There was a lot of talk about his strike-rate and how he needs to get things moving. A lot of noise was built up in the lead to the third Test match at the SCG. To make things worse, he got hit on his finger in the nets and he was in pain. But he shrugged that off, put back his pads, gloves and gear on and he was back. That was all he knew to do. Bat, bat and bat!

He did exactly that at the SCG, he did exactly at the Gabba. Not necessarily in terms of runs but he batted balls. He ate up a lot of balls. The strike-rate debate flared up once again and why he isn’t moving the game forward. Pujara shunted all the noise and just kept batting.

If India managed to draw the game at the SCG and breach the Gabba fortress, Pujara has played a massive part. He may not have been there till the end. It was Hanuma Vihari and Ravichandran Ashwin at the SCG and Rishabh Pant at the Gabba. But without Pujara’s 50, 77, 25 and 56, the results may not have panned out the way they did.

People spoke about how Steve Smith made a comeback in the series and hit himself into form. For India, Pujara did the same. Once again, it may not reflect quantitively in terms of runs but Pujara did roar back into form. Everything that Australia threw at Pujara, the Saurashtra-born No. 3 had an answer. Yes, he didn’t convert any of those four scores.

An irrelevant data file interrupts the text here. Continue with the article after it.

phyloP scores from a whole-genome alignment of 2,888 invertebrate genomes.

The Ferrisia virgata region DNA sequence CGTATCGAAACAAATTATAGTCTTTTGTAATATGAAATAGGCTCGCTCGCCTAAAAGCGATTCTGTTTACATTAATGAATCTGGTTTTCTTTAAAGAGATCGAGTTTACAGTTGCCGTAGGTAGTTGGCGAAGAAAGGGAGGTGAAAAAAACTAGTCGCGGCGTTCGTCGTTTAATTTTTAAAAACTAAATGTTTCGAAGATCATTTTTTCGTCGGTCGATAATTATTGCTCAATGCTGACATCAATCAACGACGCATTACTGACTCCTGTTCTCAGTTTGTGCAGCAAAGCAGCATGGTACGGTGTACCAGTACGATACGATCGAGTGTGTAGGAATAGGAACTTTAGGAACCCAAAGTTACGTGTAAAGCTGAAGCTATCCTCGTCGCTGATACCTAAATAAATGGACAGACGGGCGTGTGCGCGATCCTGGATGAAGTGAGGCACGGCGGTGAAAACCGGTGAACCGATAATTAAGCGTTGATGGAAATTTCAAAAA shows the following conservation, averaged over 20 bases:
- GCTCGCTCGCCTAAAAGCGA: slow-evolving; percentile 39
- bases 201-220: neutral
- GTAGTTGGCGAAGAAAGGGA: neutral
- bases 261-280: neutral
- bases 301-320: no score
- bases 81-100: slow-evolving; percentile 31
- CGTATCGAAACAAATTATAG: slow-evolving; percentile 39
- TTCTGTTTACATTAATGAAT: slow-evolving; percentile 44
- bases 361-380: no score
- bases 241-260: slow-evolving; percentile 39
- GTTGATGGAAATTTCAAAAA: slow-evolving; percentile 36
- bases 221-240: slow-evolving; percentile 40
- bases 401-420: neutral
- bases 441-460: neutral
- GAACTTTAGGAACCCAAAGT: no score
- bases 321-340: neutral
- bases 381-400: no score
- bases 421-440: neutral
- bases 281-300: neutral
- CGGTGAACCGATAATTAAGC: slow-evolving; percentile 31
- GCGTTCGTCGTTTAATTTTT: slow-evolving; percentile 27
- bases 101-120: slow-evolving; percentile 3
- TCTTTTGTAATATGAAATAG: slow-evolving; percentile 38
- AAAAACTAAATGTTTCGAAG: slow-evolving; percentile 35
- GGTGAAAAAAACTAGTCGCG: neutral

But just look at what he did in terms of balls. 176 balls in the first innings at the SCG, 205 balls in the second innings at the SCG, 95 balls in the first innings at the Gabba and 211 balls in the second innings at the Gabba. He was the catalyst of the draw in Sydney and the win at the Gabba. He just tired the bowlers out and the other Indian batsmen chased in.


Three out of those four knocks were half-centuries and they were three of his top four slowest half-centuries in his Test career with the slowest one coming in the fourth innings at the Gabba. He was batting on 16 off 100 balls twice, once at the SCG, once at the Gabba. Yet, it didn’t matter to him. He batted on as if it’s no big deal. In these two games, he was at the crease for almost 17 hours (1010 minutes to be precise in the last two Test matches).